In Matos, 32:2–4, we have (in loose translation):

The children of Gad and the children of R'uven came and said to Moshe, to El'azar the kohen, and to the heads of the congregation as follows:

Ataros, Divon, Ya'zer, Nimra, Cheshbon, El'ale, S'vam, N'vo, and B'on — the land [whose inhabitants] God struck[1] before the Jewish people — is a land for animals[2]. And [we] your servants have animals[2].

Then there's a break (a blank "s'suma" space in the Torah scroll), and the narrative continues (verse 5):

And they said:

If we have found favor in your eyes, the land should be given to [us] your servants for ownership: do not cross us over the Jordan.

What's with the paragraph break and the repeated "And they said"? It seems to be one long speech.

I see ibn Ezra (in his "long" commentary, the one in "mikraos g'dolos" chumashim) has a brief explanation, but I don't understand it; an explication of what he says is very welcome, certainly, among answers below. The Or Hachayim also has an explanation (that the new "they said" is for their request, whereas the first part is forestalling potential objections), but I don't see how that really explains the need for a new "they said" (or break), so, again, if someone can explain it, that'd be very welcome as an answer.

[1] Onkelos. (The tafsir of Rav Saadya Gaon has "the land God captured" or something like that.)
[2] The word used is one that denotes sheep and/or goats, actually. Hey, I said it was a loose translation!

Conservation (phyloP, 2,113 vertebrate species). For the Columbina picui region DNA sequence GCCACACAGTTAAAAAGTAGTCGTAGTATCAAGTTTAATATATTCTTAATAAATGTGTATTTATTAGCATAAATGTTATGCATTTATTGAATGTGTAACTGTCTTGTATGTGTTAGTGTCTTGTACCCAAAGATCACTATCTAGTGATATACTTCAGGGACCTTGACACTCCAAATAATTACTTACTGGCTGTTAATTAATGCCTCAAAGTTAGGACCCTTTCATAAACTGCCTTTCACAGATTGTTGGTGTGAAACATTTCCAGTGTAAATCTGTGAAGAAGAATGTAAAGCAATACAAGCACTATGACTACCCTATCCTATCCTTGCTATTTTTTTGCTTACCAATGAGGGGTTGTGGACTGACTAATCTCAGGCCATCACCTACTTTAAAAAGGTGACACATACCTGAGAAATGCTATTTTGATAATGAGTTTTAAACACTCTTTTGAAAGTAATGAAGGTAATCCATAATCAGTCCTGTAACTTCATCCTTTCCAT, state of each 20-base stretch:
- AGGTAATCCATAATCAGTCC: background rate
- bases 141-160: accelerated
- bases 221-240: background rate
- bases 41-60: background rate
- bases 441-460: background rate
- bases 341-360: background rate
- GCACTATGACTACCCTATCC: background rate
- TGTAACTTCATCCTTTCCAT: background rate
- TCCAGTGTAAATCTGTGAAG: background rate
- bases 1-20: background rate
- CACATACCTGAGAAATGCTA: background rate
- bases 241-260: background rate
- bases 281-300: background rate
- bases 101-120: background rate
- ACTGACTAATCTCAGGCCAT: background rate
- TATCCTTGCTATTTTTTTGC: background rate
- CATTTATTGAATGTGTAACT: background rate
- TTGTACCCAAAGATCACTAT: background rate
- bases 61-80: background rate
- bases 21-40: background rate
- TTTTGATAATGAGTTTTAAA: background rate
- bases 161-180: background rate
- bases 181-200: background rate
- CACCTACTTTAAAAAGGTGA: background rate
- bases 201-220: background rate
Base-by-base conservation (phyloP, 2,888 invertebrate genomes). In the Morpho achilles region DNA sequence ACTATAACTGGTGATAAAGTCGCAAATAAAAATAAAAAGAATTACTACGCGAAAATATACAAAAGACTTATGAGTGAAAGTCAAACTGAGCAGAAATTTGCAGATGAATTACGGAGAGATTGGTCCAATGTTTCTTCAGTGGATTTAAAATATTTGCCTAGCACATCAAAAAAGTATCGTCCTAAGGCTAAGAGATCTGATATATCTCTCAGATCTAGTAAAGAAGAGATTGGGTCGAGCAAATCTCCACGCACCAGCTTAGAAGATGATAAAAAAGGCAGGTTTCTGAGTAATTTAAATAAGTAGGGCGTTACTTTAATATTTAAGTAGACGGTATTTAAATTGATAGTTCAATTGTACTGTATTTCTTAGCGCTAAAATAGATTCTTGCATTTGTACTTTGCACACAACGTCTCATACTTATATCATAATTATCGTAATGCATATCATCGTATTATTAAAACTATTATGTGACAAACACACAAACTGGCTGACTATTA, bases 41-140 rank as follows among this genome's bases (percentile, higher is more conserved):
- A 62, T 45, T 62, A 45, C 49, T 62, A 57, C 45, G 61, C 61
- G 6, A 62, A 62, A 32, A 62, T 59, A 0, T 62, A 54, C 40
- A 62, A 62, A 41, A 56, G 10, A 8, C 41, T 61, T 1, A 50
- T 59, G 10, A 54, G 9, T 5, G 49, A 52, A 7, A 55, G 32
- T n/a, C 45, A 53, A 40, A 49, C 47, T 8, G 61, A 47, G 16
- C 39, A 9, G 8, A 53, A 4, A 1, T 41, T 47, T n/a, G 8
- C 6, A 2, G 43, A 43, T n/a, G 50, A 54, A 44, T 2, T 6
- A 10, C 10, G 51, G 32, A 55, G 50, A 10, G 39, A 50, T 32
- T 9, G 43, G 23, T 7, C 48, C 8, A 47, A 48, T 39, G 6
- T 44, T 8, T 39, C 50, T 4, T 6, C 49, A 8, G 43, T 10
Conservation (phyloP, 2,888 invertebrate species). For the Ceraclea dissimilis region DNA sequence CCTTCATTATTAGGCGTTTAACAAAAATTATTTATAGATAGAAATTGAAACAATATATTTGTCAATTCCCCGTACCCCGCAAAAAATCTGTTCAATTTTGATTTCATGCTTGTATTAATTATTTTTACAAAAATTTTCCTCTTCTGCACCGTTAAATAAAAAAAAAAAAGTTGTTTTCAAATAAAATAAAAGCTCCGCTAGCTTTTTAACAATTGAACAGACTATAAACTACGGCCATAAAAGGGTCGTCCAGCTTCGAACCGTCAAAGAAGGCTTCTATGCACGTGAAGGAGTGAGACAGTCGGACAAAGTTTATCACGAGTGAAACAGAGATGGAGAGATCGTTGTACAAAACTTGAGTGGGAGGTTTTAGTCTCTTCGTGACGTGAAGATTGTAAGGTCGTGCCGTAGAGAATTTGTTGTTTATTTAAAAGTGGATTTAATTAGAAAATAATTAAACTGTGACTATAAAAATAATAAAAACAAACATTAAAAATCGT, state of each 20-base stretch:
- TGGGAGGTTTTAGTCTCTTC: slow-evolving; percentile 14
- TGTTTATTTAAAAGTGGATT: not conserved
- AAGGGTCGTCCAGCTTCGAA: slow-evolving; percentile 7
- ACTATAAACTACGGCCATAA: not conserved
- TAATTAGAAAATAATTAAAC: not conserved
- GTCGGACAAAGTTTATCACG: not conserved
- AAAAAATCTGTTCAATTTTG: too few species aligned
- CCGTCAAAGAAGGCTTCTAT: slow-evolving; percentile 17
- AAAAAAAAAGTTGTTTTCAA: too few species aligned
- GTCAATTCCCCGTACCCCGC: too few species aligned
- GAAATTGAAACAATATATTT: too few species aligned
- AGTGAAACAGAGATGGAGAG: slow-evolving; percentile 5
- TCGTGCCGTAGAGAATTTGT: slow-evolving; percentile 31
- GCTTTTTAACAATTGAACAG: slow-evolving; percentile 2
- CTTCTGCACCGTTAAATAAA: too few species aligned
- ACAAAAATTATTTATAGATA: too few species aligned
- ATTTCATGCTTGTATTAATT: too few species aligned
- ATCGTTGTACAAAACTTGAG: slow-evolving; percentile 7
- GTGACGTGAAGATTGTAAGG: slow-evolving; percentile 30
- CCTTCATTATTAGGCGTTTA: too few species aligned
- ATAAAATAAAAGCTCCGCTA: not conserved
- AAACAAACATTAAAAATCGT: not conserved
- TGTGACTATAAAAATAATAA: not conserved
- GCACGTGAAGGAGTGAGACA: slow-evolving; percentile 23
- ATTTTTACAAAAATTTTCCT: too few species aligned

• I saw this year that Abarbanel also says that the second speech is their request whereas the first is to forestall objections.
    – msh210
    Jul 19, 2015 at 3:37

1 Answer 1


R' Hirsch's commentary on verse 5 addresses this curiosity:

This repeated restarting their speech implies a pause, and shows that they themselves were not without suspicion as to how their proposition would be received. They required a pause to pull themselves together to continue bringing their request forward.

  • 1
    Slightly different angle: they paused, hoping Moshe would volunteer a solution (he didn't). "Well dad you know it's a really long walk to college and a car would be nice ..." Or another tweak -- the pause wasn't in their speech per se, it's the Chumash telling us they should have stopped there, presenting the facts, and let Moshe propose the solution.
    – Shalom
    Jul 8, 2013 at 16:06
  • 1
    @Shalom, your first idea is similar to how R' Hirsch interprets this sort of pattern in Lavan's conversation with Ya'akov Avinu regarding compensation. Lavan: "I have this religious feeling that you've been quite the good luck charm. (So, tell me you're flattered, and we won't have to get into the crass matter of compensation.)" Ya'akov: <Stares at Lavan silently, thinking "No, I've been quite the good worker!"> Lavan: "OK, what do you want to be paid." reddit.com/r/Judaism/comments/mxdfi/…
    – Isaac Moses
    Jul 8, 2013 at 16:29
  • 1
    @IsaacMoses by your second sentence I was picturing XtraNormal bears.
    – Shalom
    Jul 8, 2013 at 17:04
  • RSRH's explanation may fit with the Or Hachayim's (mentioned in the question).
    – msh210
    Jul 9, 2013 at 17:54
  • @msh210, Yes. The RSRH's and OHCh's explanations are different, but they could complement each other.
    – Isaac Moses
    Jul 9, 2013 at 20:02

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